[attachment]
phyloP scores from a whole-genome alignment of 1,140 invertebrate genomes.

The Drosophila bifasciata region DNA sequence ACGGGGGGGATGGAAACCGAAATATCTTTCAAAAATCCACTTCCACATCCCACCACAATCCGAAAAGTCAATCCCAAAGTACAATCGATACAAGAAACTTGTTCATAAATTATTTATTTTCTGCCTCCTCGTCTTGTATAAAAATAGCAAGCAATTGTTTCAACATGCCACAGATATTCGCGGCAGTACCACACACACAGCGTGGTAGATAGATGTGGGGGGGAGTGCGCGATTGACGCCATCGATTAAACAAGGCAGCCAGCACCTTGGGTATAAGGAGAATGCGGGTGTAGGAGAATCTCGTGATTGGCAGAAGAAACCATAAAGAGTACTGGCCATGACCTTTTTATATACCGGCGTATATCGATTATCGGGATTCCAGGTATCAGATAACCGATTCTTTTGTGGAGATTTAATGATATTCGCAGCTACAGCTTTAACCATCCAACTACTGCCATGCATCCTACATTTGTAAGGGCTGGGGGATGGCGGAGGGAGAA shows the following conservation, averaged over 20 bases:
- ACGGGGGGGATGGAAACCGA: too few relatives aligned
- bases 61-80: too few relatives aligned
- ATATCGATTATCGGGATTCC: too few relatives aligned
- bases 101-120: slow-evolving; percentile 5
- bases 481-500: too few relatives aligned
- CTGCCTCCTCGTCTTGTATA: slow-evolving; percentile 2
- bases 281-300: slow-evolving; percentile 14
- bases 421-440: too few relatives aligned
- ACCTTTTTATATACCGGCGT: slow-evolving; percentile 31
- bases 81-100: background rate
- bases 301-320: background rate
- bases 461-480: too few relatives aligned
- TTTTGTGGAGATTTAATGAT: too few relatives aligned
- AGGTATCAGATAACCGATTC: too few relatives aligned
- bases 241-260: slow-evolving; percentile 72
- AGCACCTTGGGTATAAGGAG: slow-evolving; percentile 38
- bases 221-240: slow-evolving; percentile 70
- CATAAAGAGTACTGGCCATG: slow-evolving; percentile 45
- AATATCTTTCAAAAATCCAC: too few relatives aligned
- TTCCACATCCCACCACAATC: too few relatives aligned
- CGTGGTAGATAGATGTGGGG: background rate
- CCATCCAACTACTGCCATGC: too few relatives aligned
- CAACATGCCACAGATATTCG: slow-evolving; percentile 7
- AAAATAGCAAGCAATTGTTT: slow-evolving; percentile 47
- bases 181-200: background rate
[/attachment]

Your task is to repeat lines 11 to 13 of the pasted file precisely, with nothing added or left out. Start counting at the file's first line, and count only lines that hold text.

- ACCTTTTTATATACCGGCGT: slow-evolving; percentile 31
- bases 81-100: background rate
- bases 301-320: background rate